Two more African-American men are dead, killed by police officers in the United States. They did not come back home to their families. In Dallas, police officers are killed trying to protect innocent protesters; families waiting as the men and women who give their lives to service also did not come back home. Yet, the NRA (National Rifle Association) in the United States has never stood trial for these murders, nor for the death of many young men, sometimes still children themselves, in streets – holding guns and dying from guns. It has not stood trial for the killing of the many loved ones in an Orlando nightclub who also died at the end of a gun, some of which did not go back to their families as well. They argue that humans kill, not guns. But if anyone can have access to a rifle or handgun, is it a human thing or a cultural dilemma controlled and promoted by the NRA and other gun lobbies?
What is the fascination with guns? Who is teaching American citizens that holding one keeps them safer?
The NRA has a budget of $250 million dollars per year to influence and convince Americans that guns have no effect on the murder rates in the United States and indirectly, the incarceration rate.
What baffles me is how we can, in one breath, be outraged when people die; then, in another, we watch a society that promotes the right to bear arms, carry on without recourse or solutions. We stand by and watch good people get murdered while the NRA argues that it keeps the country safer.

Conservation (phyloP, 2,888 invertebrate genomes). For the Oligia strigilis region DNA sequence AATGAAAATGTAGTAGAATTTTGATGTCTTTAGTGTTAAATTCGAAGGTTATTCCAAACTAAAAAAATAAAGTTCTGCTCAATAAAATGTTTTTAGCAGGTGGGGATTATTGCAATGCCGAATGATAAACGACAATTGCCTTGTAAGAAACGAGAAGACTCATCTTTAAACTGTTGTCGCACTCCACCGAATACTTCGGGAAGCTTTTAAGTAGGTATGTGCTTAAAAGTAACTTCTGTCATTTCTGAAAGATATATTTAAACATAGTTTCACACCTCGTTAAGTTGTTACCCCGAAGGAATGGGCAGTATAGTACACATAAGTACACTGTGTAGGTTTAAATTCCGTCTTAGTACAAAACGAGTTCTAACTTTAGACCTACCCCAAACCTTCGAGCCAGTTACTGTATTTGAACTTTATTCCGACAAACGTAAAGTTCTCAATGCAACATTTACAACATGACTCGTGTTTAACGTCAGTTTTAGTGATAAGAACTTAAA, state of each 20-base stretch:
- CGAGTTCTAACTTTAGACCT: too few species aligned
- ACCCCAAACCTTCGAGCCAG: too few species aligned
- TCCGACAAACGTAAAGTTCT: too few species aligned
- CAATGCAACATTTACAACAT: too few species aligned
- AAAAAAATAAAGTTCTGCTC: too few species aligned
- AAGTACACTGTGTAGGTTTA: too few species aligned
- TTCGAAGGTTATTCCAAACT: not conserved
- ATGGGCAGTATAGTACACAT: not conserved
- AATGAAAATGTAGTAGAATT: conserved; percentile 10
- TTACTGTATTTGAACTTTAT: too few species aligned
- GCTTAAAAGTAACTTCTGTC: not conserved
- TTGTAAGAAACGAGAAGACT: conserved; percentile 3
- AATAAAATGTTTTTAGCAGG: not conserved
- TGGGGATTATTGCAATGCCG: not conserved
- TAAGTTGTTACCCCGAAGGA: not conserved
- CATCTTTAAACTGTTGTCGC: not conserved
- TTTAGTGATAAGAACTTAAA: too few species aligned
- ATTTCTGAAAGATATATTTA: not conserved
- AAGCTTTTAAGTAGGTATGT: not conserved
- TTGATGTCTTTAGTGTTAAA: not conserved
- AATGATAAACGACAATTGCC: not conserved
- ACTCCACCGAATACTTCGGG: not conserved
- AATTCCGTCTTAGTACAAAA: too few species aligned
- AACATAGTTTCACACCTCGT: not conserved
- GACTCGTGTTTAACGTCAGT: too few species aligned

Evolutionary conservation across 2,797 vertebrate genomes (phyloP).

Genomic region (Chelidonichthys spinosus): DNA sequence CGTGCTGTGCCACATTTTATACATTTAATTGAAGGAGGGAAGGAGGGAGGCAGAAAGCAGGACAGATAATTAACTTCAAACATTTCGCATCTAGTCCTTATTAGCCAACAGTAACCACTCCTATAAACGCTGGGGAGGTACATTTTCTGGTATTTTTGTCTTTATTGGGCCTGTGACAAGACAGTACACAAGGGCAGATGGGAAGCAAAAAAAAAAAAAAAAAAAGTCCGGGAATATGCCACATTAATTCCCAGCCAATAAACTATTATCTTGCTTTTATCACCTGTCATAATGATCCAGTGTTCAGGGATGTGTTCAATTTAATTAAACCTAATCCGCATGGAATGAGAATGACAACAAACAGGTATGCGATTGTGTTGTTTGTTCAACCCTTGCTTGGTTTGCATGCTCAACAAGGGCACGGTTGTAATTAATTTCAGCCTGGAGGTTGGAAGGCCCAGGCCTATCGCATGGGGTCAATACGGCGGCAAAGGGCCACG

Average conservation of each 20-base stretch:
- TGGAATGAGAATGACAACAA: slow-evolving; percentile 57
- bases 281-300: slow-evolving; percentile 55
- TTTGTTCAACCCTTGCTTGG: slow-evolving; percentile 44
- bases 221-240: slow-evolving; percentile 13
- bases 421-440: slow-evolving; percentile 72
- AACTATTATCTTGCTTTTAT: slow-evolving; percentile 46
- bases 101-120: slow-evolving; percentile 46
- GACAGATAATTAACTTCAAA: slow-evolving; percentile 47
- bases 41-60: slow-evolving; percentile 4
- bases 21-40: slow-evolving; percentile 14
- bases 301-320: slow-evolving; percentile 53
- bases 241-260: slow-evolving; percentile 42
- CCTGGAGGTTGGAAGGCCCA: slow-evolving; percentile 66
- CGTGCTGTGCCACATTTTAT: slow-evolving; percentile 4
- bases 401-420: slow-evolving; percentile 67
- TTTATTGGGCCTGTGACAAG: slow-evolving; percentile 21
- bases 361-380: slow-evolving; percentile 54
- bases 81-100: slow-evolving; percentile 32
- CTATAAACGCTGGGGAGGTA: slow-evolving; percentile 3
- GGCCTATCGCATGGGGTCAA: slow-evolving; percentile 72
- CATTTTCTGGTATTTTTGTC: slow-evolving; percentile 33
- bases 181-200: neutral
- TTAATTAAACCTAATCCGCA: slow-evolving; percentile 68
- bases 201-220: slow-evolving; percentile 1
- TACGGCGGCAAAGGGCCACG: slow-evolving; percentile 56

In comparison to countries such as Canada, to narrow it amongst other North American countries, studies show that Canada has a stricter gun-control policy; murders due to firearms are seven times lower than that of the United States. The studies also show that the number of weapons owned in the US is much higher than in Canada, which means there are way more guns floating around for people to find and use. These are, of course, only the ones that have been reported.
The NRA’s answer to the recent shootings, and mass shooting in particular, puts the blame in the hands of the victims. It states that by being armed, they could have defended themselves. The argument is that more people dead would have been the answer; the death of more civilians, and more good policemen, would have been the answer. It refuses to entertain that it’s the NRA itself contributing to the promoting of active violence with arms. So my question to the NRA members is this: if it were your family members who died at the hands of someone holding a gun, would you then understand how guns perpetuate violence? Every man and woman murdered had a family and loved ones that they left behind.
We as global citizens, even if not American, have a right to demand the end of deaths, the end of murders and the end of what we can only see as a love of guns. We love our American friends and neighbors. When you hand a society guns that has clearly divided its population, the hate ends up at the end of a gun. When the NRA recognizes this, perhaps laws can then be passed to protect our American neighbors.
We as global citizens say, “black lives matter” and we beg the NRA to stand back and let America change.
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